Aug 29, 2010

Query - Sub Rosa

Rome, 58 AD. Aemilius Valerius is back from the army. His father is dead, his sister is divorced, his mad uncle is obsessed with home renovations, and his new wife has a favour to ask – can her snarky adolescent Julia daughter come to stay?

Julia has stormed out of home because her father got her engaged, and she’s not happy about it. Neither is Valerius, because now she’s under his roof, and he has enough to worry about – unless he can get a job offer soon he’ll never have the political career expected of a man of his rank.

Sent by his wife to sound out the fiancĂ©, Valerius accidentally lands a job. Albanus is murdered, and Valerius finds himself working with the investigator Atreus, a plebeian with a chip on his shoulder, to discover the killer. Mad Uncle Maro promised it would be a smart career move, but that was before a second senator turned up dead. Now everything points towards a corrupt legion, an imperial assassin, and the emperor Nero’s mother Agrippina. It might have been smarter to accept that honorary priesthood, stupid hat or not.

There are the added complications of an ex-brother-in-law who fell on his sword, a slum gangster who wants Atreus dead, political pressures, class divisions, and Valerius’ ongoing domestic hassles with his sister, wife, stepdaughter and assorted slaves.

Sub Rosa, a historical mystery, is complete at 129 000 words. It is my first novel. Thank you for your time and consideration.

Sincerely,

Jennifer Burke

6 comments:

Anonymous Author said...

Okay. There's a light humorous tone to this query, but it reads like a draft-- "adolescent Julia daughter" -- and I was quite startled to get to the end and read that it's a murder mystery.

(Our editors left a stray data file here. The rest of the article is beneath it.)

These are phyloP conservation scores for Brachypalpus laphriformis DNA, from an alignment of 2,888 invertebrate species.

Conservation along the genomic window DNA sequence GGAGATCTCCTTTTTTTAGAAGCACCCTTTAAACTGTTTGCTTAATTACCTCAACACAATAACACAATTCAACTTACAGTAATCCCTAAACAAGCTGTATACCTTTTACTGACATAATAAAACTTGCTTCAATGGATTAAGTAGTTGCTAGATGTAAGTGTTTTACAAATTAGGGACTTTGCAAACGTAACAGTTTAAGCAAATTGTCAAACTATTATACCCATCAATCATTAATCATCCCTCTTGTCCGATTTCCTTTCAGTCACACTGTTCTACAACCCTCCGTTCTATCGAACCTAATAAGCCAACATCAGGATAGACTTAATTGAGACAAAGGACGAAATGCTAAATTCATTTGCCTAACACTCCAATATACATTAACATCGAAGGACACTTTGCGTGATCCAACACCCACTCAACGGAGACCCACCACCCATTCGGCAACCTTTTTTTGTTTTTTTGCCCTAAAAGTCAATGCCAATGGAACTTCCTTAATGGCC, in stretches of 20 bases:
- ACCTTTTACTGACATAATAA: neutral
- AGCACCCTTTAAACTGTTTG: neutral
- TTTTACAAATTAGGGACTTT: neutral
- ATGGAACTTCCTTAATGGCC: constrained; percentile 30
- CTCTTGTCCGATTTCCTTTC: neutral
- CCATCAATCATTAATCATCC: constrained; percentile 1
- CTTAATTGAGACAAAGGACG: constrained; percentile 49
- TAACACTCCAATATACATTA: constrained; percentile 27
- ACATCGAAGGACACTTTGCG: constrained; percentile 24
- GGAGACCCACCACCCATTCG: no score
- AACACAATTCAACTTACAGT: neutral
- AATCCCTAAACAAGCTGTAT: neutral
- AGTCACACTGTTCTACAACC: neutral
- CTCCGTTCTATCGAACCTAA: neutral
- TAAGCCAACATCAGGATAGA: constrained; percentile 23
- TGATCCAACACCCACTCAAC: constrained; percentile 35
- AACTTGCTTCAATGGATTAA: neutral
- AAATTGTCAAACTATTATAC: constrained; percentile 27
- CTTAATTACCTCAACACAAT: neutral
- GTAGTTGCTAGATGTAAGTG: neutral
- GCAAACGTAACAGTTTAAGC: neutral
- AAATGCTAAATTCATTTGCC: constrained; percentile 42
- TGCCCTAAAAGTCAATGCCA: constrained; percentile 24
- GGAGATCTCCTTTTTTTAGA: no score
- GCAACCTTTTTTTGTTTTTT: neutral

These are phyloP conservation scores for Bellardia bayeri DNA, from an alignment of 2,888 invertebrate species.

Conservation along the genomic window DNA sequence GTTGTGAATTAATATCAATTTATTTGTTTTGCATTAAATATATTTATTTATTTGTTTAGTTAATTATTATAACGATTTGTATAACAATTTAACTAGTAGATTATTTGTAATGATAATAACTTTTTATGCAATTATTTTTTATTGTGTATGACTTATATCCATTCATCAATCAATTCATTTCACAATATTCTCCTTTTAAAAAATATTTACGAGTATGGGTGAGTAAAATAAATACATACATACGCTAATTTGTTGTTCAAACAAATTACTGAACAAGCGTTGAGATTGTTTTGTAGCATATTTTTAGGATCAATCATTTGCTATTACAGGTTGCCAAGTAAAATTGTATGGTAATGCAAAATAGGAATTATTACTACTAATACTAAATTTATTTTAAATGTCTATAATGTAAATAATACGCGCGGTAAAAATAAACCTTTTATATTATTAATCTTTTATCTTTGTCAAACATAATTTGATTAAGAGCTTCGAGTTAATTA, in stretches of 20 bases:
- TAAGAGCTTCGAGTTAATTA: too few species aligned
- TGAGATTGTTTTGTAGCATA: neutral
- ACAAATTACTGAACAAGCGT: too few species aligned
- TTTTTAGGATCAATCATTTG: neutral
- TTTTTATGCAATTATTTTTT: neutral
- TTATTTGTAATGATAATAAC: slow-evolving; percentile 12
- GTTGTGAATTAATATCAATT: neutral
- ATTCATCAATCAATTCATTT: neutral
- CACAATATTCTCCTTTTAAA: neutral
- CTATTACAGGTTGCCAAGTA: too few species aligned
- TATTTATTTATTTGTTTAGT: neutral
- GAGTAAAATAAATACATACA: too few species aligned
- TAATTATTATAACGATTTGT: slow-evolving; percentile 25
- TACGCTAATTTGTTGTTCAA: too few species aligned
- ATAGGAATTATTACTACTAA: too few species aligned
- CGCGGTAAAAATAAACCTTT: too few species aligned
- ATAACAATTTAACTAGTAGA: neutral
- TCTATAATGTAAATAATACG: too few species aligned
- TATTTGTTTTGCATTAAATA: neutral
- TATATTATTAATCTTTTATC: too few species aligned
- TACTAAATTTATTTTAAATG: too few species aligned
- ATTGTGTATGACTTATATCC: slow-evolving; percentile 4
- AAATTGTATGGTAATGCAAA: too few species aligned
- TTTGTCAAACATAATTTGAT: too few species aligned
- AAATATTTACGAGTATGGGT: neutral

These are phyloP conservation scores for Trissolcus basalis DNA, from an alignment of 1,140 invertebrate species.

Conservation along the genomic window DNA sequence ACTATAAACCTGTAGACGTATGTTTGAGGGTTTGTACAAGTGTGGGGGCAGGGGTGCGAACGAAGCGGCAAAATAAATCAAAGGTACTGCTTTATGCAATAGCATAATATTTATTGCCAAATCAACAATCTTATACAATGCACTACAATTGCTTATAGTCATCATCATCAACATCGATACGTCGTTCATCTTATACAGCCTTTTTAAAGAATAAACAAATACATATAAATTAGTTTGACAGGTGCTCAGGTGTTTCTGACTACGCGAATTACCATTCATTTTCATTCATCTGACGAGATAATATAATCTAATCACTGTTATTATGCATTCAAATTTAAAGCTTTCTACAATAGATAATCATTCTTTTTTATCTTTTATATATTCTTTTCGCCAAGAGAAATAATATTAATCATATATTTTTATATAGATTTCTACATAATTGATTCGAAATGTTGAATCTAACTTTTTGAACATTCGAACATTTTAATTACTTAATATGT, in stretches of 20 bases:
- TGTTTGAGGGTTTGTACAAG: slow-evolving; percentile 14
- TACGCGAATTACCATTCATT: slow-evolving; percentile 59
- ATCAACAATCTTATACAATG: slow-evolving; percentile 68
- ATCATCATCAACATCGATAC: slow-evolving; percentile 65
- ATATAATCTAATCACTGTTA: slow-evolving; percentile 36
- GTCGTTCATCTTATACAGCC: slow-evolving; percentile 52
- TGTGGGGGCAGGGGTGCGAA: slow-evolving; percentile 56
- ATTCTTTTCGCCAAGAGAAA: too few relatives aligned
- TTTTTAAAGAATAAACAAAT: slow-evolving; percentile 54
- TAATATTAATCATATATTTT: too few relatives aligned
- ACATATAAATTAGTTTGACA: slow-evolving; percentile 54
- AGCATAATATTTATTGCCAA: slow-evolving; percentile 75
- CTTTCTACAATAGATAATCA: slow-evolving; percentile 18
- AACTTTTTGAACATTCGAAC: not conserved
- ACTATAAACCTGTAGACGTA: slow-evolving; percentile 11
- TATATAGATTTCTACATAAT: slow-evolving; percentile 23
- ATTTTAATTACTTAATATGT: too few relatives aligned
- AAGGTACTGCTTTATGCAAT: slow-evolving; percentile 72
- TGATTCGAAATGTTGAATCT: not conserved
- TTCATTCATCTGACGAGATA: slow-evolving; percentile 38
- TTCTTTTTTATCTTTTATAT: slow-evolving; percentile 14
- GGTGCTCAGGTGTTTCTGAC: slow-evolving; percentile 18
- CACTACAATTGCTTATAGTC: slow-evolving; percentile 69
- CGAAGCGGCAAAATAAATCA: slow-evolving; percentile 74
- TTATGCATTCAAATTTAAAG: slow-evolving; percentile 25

If it's a murder mystery, you need to lead with the murder, and the mystery. Everything else is just background.

Zee Lemke said...

I just read Everitt's biography of Cicero, so this query made me sit up and go "oooooh." Anonymous up there ^ is right about putting the murder mystery front and center, but I actually really liked the sentence-fragment beginning. Knowing when and where we are is important.

I'd rather know what the chip is than just know the plebe has one. The stuff with Julia isn't the plot, it's just the lead-up, and shouldn't get as much space. Consider spoiling the ending (although I feel bad about suggesting that on a public blog).

Other than that... shiny!

Nicole MacDonald said...

wow but sounds like a lot crammed into a small amount of words.

Suzan Harden said...

Jennifer,

OMG! I wanna read this! I love the tone!

That said, just a few comments on what might need some tweaking.

Zee's right. Start with the murder.

Also, take one of Rick's tips to heart. Start with your tagline sentence and build from there. This version runs a little on the long side. Most of what you need is in the third and fourth paragraphs.

I strongly suggest you don't say this is your first novel (or forty-fifth for that matter). You don't want your reader distracted with #*@^ that doesn't matter to your story.

I'm keeping my fingers crossed for you. This sounds like a very cool story!

Mesmerix said...

Premise sounds awesome. I like the idea of a murder mystery in Ancient Rome. There's some great voice elements here such as "the stupid hat."

Main problem is too much going on. Start with the main conflict. You can give the backstory on the character, in fact a sentence or two is great to set the tone, but you've got all kinds of stuff. Julia seems like the primarly plot at first, but then WHOA it's actually a murder mystery.

Start with the murder. Add from there. Go back and refine to the basic character+conflict.

I took notice of this book, now make me notice the main plot.

Best of luck!!

Scribbler to Scribe

Jen said...

Thanks for all your input, guys! It's difficult to get a sense of perspective from the inside. I'm in the process of reworking the query, and I hope you'll all tell me what you think about the next draft.

Thanks again!

Also, Zee, now I have to rewatch Firefly!